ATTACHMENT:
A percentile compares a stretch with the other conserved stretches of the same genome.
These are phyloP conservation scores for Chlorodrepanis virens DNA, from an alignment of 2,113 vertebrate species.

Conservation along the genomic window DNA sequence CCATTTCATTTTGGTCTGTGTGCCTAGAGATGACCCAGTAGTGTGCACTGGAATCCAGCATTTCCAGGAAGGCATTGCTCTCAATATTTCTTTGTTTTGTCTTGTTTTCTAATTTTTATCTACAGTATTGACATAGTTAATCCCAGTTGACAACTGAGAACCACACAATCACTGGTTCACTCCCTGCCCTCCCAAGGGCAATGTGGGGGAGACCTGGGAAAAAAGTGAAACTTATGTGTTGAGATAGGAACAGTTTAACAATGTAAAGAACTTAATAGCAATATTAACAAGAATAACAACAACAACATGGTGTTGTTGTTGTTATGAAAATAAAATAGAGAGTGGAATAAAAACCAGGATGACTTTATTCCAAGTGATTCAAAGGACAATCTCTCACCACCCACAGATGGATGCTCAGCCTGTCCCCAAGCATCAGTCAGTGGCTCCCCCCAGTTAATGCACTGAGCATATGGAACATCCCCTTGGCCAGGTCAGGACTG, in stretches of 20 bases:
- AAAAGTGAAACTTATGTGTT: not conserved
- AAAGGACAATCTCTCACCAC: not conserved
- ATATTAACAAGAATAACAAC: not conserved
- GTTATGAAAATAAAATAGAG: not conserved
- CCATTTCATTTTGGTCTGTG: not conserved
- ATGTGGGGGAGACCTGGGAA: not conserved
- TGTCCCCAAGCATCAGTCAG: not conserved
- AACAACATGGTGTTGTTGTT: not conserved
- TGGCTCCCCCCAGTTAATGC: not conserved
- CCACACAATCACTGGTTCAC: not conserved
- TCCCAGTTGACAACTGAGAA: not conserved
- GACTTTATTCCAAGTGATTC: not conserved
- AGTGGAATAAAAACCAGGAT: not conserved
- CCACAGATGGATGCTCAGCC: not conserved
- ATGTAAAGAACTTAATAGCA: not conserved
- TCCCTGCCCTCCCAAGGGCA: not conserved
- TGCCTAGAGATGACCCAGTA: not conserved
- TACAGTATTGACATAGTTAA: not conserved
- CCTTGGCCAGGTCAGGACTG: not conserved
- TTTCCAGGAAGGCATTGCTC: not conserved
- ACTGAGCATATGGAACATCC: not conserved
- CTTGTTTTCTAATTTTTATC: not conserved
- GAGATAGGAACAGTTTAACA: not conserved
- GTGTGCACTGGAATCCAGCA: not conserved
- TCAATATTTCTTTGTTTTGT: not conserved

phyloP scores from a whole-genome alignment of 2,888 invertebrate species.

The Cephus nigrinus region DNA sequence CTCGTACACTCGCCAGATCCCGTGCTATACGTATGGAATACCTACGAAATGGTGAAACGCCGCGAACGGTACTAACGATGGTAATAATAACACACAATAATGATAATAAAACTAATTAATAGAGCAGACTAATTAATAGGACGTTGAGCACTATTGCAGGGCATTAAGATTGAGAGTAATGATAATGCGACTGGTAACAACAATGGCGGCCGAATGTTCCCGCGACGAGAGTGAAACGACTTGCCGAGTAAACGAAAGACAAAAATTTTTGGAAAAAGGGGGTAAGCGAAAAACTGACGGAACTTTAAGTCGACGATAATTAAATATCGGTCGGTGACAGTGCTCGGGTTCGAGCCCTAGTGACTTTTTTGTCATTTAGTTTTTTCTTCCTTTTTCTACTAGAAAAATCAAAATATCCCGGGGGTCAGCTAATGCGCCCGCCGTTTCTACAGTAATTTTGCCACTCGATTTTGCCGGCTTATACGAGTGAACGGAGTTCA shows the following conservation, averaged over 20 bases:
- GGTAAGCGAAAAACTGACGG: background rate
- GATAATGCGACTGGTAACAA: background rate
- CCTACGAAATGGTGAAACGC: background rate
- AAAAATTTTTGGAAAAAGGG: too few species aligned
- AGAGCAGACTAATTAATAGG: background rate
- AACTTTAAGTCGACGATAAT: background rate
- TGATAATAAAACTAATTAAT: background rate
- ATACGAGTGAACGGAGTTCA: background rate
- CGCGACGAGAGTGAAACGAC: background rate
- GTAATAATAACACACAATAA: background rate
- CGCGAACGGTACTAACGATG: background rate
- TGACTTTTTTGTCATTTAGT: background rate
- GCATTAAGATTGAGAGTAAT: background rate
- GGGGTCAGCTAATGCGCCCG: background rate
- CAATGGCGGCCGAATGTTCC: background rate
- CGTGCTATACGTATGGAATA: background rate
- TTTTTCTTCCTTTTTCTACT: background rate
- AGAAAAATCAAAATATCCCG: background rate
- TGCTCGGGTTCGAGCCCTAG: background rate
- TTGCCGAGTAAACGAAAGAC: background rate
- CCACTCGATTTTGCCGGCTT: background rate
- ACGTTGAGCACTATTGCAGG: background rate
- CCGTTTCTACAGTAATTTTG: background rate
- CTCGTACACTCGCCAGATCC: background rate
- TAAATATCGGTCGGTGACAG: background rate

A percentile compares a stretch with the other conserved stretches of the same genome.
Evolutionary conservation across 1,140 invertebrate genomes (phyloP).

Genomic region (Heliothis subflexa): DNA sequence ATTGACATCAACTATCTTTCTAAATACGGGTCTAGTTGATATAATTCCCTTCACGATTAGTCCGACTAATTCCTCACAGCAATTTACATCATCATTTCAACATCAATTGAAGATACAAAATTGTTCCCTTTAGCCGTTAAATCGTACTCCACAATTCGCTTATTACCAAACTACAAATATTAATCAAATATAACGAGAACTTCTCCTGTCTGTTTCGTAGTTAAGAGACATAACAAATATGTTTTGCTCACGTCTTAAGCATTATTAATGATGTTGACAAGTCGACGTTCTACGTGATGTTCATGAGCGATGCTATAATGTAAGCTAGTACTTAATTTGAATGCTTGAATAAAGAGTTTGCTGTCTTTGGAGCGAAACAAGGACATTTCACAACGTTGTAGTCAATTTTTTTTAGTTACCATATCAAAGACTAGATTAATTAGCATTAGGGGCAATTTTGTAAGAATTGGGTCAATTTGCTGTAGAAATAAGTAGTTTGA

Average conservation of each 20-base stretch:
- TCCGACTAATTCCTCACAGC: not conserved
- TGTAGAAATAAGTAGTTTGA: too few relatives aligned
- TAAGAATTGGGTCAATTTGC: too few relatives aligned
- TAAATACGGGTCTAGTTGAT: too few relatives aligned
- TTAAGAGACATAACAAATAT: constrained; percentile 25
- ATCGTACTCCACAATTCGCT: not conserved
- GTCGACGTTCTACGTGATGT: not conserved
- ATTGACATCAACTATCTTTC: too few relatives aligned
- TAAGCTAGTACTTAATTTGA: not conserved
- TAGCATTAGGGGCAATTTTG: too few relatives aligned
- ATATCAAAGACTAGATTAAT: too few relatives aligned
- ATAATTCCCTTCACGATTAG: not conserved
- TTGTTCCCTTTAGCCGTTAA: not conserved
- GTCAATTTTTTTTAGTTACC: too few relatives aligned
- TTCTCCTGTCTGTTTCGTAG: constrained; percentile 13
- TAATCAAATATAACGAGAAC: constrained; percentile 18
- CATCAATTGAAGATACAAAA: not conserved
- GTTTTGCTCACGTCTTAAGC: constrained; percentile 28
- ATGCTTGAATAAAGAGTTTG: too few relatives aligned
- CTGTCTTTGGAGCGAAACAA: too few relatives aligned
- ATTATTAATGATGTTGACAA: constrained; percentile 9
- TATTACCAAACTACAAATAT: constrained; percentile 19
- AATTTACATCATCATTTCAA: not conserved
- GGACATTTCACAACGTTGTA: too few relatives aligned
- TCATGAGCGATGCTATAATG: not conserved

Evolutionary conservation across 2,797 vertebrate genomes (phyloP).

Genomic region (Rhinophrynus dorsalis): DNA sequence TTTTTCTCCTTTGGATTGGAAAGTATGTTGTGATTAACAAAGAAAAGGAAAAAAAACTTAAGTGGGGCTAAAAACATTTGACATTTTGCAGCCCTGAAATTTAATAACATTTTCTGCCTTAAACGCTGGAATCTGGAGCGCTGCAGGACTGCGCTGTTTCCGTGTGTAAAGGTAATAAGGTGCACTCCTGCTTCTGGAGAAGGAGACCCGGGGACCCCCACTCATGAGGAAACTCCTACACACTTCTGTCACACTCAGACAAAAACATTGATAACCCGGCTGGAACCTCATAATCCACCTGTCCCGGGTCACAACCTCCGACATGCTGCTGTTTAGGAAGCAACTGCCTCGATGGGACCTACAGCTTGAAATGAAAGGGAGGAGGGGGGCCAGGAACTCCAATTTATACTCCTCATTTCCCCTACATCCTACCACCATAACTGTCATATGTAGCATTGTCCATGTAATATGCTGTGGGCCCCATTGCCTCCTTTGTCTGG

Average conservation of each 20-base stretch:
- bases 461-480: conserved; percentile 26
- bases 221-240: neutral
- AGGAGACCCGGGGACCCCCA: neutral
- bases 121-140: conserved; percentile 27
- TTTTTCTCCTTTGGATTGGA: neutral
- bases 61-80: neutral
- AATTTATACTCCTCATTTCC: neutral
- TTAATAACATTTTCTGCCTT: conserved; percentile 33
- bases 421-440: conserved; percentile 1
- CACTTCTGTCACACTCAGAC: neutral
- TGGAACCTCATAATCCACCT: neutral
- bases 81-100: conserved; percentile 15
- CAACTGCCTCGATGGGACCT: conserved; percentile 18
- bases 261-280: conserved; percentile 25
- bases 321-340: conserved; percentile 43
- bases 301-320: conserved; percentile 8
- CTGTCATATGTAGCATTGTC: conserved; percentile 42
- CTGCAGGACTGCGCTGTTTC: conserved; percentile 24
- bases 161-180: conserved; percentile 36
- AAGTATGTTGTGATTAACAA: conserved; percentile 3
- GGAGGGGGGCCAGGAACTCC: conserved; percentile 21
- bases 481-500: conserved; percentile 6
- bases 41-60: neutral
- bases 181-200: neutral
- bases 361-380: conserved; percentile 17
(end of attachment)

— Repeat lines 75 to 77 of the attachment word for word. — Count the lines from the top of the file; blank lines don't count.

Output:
- TAATCAAATATAACGAGAAC: constrained; percentile 18
- CATCAATTGAAGATACAAAA: not conserved
- GTTTTGCTCACGTCTTAAGC: constrained; percentile 28